Monday, 1 February 2021

THAT'S A LOAD OF OLD BULL, JOHN...

 And you can put it in print...

Before we look at the third and final part of John Byrne's Alpha Flight Cover & Splash Page Gallery, let's take a slight detour and cop a gander at something I acquired recently to replace the original one I had back in the '60s.  Namely, the John Bull Printing Outfit.  I say 'I' had, but 'twas actually my father who brought it home one day, possibly bought from Glasgow's famous Barras market.

To be honest, though I said the '60s, there's a chance it wasn't obtained until the start of the '70s, which is when I remember using it to name-stamp my comics, though it could have lain dormant for a year or two before I pressed it into service.  Into a single-tier red plastic holder, I carefully set my name - G. ROBSON (it only had upper case) - and stamped the top right-hand corner (from my pov) with my awesome (in my mind anyway) appellation.

One of my pals at the time was in hospital with a broken leg, and I remember taking up a pile of my old comics for him one day during visiting hour.  Imagine my surprise when, weeks or months later, I saw some of them in a cardboard box in my local newsagent's, marked at half price.  One of the comics was the first combined issue of Valiant & Smash!, and there was my printed name on the cover.  I'm still not quite sure how they ever got there.

When we moved house in 1972, my stamp was again utilised to mark my Mighty World Of Marvels, but eventually I gave up on the practice.  For years afterwards, little rubber letter blocks and red holders could be found at the back of the drawer of my father's writing bureau, reminding me of earlier times.  The bureau moved into my bedroom in the early '80s, but whether any rubber letters still inhabited its confines prior to that point, or whether they had been cleared out long before, is lost to the mists of history.

As you can see from the photos, I now have two sets - No. 8 and No. 12, the smaller of them being (I think) the one we owned originally.  The two were sold on ebay as one item, which is the only reason I bought the pair.  Interestingly (to me anyway), the writing bureau yet resides in my bedroom, and I may well decide, space allowing, to store them in its single drawer, which my original set called home for many years.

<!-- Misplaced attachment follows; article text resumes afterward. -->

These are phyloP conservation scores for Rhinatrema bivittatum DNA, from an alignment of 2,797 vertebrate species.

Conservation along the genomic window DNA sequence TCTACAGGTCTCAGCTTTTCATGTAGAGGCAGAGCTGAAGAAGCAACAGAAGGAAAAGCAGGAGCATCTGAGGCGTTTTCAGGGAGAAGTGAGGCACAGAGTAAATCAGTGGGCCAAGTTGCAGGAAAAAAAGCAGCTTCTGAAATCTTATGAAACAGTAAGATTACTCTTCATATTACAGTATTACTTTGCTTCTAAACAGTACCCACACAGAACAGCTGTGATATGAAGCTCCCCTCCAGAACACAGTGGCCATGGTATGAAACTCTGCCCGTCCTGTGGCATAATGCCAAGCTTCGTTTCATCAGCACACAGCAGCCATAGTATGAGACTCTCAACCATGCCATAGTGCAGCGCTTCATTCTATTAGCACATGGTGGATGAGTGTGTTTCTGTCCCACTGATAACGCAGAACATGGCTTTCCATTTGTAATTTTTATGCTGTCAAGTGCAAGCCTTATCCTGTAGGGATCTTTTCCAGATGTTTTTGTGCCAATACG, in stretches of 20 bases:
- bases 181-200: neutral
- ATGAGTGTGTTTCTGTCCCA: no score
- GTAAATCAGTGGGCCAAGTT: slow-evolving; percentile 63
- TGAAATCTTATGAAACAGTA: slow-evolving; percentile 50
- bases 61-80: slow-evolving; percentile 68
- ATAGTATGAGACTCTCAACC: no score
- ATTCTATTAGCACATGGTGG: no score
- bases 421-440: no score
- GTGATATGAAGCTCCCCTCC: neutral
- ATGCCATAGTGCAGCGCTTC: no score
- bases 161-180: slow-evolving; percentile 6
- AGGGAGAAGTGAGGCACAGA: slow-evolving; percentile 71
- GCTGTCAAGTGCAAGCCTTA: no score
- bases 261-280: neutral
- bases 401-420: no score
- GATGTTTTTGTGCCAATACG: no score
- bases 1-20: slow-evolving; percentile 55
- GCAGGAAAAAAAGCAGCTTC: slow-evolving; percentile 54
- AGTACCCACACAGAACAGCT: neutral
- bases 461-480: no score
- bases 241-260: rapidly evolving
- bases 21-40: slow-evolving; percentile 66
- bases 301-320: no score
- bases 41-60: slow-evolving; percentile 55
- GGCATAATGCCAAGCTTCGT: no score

Time has been reset to an earlier period once more, and things are yet again as they used to be - well, at least in regard to John Bull and my father's writing bureau.  (Incidentally, I remember the day the bureau was delivered to our first house in the town, around 60 years ago.  That's some amount of correspondence it's seen written in that time, I'd imagine.)

Anyway, do you remember having a John Bull Printing Outfit when you were a kid, and if so, what did you think of it?  Share your personal reminiscences in the Crivvies comments section.  That's what it's there for.

21 comments:

McSCOTTY said...

Oh that is a indeed a blast from the past. I had forgotten all about these but your post has jogged the old memory and I do indeed remember having a John Bull printing set. I also recall having a set that printed animals (squirrels etc) but I have no idea how I used them but I remember loving playing with them as a child.

Kid said...

There were other John Bull sets that also contained picture stamps, with which you could stamp little pictures (obviously), so it might've been one of them, McS. I've just re-created my name stamp so I'm about to try it out. What fun.

Dave S said...

I'm sure I've told this tale before, but when I was in primary school, a friend and fellow comics fan was in hospital in Glasgow and his dad took some comics to him, carefully writing his name across the logos before doing so.

About 15 years later, I was at a comic mart and while looking through box of very cheap comics, saw an issue of X-Factor with my friends name written across the logo! The dealer was based in Blackpool too, and I marveled (no pun intended) at how this comic had traveled so far! Unless the dealer had only bought it earlier that day, of course.

Phil S said...

Is John Bull still a thing ? Do cartoonists still use him to represent Britain or do they use whatever PM is in office? Because I don’t think I have seen him since the 70s.

Kid said...

I think you might've told it before, DS, but I'd forgotten until you reminded me. It's such a fascinating tale that it stands repeating. I'd love to know the story behind its travels. You bought the comic, didn't you?

******

I don't think John Bull exists today, PS, as there's simply no need for such a thing anymore, what with computers and the like. All you need to do nowadays is type out something and then press 'print'.

Kid said...